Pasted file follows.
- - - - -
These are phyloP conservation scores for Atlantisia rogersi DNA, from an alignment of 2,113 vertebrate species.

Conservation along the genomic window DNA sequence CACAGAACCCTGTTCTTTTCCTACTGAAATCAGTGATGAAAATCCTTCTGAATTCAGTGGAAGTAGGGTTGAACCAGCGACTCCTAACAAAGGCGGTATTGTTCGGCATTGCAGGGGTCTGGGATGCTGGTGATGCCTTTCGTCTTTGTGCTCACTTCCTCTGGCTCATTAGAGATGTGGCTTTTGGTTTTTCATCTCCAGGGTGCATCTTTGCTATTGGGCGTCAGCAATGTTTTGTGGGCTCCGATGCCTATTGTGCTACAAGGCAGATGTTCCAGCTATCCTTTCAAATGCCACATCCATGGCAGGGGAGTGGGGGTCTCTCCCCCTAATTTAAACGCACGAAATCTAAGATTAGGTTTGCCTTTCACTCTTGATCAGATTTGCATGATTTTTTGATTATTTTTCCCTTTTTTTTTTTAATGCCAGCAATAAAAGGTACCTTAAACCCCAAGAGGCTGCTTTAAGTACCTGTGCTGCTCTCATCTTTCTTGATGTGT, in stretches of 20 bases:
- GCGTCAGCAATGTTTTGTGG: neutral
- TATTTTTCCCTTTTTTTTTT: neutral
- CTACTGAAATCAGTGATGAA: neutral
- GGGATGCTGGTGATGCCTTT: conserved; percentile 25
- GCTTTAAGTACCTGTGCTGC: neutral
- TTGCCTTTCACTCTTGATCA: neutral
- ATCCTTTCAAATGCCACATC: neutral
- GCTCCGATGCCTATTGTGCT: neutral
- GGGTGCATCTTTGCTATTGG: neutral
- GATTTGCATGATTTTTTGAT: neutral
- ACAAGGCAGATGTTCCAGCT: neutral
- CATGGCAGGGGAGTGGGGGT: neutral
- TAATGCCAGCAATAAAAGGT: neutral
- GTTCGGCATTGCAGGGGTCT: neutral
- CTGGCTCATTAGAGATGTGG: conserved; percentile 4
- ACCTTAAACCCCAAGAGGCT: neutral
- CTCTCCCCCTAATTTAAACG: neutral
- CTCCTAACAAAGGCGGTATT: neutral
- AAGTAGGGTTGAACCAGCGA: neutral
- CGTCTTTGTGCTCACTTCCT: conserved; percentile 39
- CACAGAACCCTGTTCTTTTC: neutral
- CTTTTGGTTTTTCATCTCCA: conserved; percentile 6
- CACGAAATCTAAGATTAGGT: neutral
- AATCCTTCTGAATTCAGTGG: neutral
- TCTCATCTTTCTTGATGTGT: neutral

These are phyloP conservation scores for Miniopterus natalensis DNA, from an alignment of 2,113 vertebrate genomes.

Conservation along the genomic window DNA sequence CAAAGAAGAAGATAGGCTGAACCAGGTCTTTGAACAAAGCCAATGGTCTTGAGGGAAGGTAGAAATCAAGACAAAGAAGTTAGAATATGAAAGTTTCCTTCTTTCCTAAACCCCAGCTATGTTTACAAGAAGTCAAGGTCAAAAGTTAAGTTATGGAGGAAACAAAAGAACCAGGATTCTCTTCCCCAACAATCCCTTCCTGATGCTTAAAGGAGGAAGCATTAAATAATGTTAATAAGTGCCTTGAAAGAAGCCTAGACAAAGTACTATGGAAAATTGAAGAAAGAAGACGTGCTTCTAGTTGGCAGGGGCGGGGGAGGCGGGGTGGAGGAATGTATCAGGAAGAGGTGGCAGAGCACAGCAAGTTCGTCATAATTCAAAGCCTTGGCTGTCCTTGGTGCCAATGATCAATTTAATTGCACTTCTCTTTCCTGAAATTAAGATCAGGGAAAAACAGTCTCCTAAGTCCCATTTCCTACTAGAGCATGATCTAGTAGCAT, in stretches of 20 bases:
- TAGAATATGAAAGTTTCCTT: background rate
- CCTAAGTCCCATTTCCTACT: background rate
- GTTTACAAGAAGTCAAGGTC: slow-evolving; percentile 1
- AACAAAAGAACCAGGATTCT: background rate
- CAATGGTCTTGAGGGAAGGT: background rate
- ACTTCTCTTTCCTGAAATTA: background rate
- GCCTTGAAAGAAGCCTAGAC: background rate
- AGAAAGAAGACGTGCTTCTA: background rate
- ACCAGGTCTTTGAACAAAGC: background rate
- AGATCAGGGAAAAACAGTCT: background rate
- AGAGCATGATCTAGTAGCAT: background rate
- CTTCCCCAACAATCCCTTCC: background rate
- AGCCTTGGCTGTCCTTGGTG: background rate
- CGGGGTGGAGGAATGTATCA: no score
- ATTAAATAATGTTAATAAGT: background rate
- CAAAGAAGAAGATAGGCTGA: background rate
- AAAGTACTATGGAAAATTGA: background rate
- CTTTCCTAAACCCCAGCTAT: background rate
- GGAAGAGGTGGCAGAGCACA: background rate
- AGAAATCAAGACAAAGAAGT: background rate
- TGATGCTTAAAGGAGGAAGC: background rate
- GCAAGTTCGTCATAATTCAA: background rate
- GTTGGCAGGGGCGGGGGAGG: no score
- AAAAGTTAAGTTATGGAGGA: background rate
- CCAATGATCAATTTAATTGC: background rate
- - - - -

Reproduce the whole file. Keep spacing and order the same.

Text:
These are phyloP conservation scores for Atlantisia rogersi DNA, from an alignment of 2,113 vertebrate species.

Conservation along the genomic window DNA sequence CACAGAACCCTGTTCTTTTCCTACTGAAATCAGTGATGAAAATCCTTCTGAATTCAGTGGAAGTAGGGTTGAACCAGCGACTCCTAACAAAGGCGGTATTGTTCGGCATTGCAGGGGTCTGGGATGCTGGTGATGCCTTTCGTCTTTGTGCTCACTTCCTCTGGCTCATTAGAGATGTGGCTTTTGGTTTTTCATCTCCAGGGTGCATCTTTGCTATTGGGCGTCAGCAATGTTTTGTGGGCTCCGATGCCTATTGTGCTACAAGGCAGATGTTCCAGCTATCCTTTCAAATGCCACATCCATGGCAGGGGAGTGGGGGTCTCTCCCCCTAATTTAAACGCACGAAATCTAAGATTAGGTTTGCCTTTCACTCTTGATCAGATTTGCATGATTTTTTGATTATTTTTCCCTTTTTTTTTTTAATGCCAGCAATAAAAGGTACCTTAAACCCCAAGAGGCTGCTTTAAGTACCTGTGCTGCTCTCATCTTTCTTGATGTGT, in stretches of 20 bases:
- GCGTCAGCAATGTTTTGTGG: neutral
- TATTTTTCCCTTTTTTTTTT: neutral
- CTACTGAAATCAGTGATGAA: neutral
- GGGATGCTGGTGATGCCTTT: conserved; percentile 25
- GCTTTAAGTACCTGTGCTGC: neutral
- TTGCCTTTCACTCTTGATCA: neutral
- ATCCTTTCAAATGCCACATC: neutral
- GCTCCGATGCCTATTGTGCT: neutral
- GGGTGCATCTTTGCTATTGG: neutral
- GATTTGCATGATTTTTTGAT: neutral
- ACAAGGCAGATGTTCCAGCT: neutral
- CATGGCAGGGGAGTGGGGGT: neutral
- TAATGCCAGCAATAAAAGGT: neutral
- GTTCGGCATTGCAGGGGTCT: neutral
- CTGGCTCATTAGAGATGTGG: conserved; percentile 4
- ACCTTAAACCCCAAGAGGCT: neutral
- CTCTCCCCCTAATTTAAACG: neutral
- CTCCTAACAAAGGCGGTATT: neutral
- AAGTAGGGTTGAACCAGCGA: neutral
- CGTCTTTGTGCTCACTTCCT: conserved; percentile 39
- CACAGAACCCTGTTCTTTTC: neutral
- CTTTTGGTTTTTCATCTCCA: conserved; percentile 6
- CACGAAATCTAAGATTAGGT: neutral
- AATCCTTCTGAATTCAGTGG: neutral
- TCTCATCTTTCTTGATGTGT: neutral

These are phyloP conservation scores for Miniopterus natalensis DNA, from an alignment of 2,113 vertebrate genomes.

Conservation along the genomic window DNA sequence CAAAGAAGAAGATAGGCTGAACCAGGTCTTTGAACAAAGCCAATGGTCTTGAGGGAAGGTAGAAATCAAGACAAAGAAGTTAGAATATGAAAGTTTCCTTCTTTCCTAAACCCCAGCTATGTTTACAAGAAGTCAAGGTCAAAAGTTAAGTTATGGAGGAAACAAAAGAACCAGGATTCTCTTCCCCAACAATCCCTTCCTGATGCTTAAAGGAGGAAGCATTAAATAATGTTAATAAGTGCCTTGAAAGAAGCCTAGACAAAGTACTATGGAAAATTGAAGAAAGAAGACGTGCTTCTAGTTGGCAGGGGCGGGGGAGGCGGGGTGGAGGAATGTATCAGGAAGAGGTGGCAGAGCACAGCAAGTTCGTCATAATTCAAAGCCTTGGCTGTCCTTGGTGCCAATGATCAATTTAATTGCACTTCTCTTTCCTGAAATTAAGATCAGGGAAAAACAGTCTCCTAAGTCCCATTTCCTACTAGAGCATGATCTAGTAGCAT, in stretches of 20 bases:
- TAGAATATGAAAGTTTCCTT: background rate
- CCTAAGTCCCATTTCCTACT: background rate
- GTTTACAAGAAGTCAAGGTC: slow-evolving; percentile 1
- AACAAAAGAACCAGGATTCT: background rate
- CAATGGTCTTGAGGGAAGGT: background rate
- ACTTCTCTTTCCTGAAATTA: background rate
- GCCTTGAAAGAAGCCTAGAC: background rate
- AGAAAGAAGACGTGCTTCTA: background rate
- ACCAGGTCTTTGAACAAAGC: background rate
- AGATCAGGGAAAAACAGTCT: background rate
- AGAGCATGATCTAGTAGCAT: background rate
- CTTCCCCAACAATCCCTTCC: background rate
- AGCCTTGGCTGTCCTTGGTG: background rate
- CGGGGTGGAGGAATGTATCA: no score
- ATTAAATAATGTTAATAAGT: background rate
- CAAAGAAGAAGATAGGCTGA: background rate
- AAAGTACTATGGAAAATTGA: background rate
- CTTTCCTAAACCCCAGCTAT: background rate
- GGAAGAGGTGGCAGAGCACA: background rate
- AGAAATCAAGACAAAGAAGT: background rate
- TGATGCTTAAAGGAGGAAGC: background rate
- GCAAGTTCGTCATAATTCAA: background rate
- GTTGGCAGGGGCGGGGGAGG: no score
- AAAAGTTAAGTTATGGAGGA: background rate
- CCAATGATCAATTTAATTGC: background rate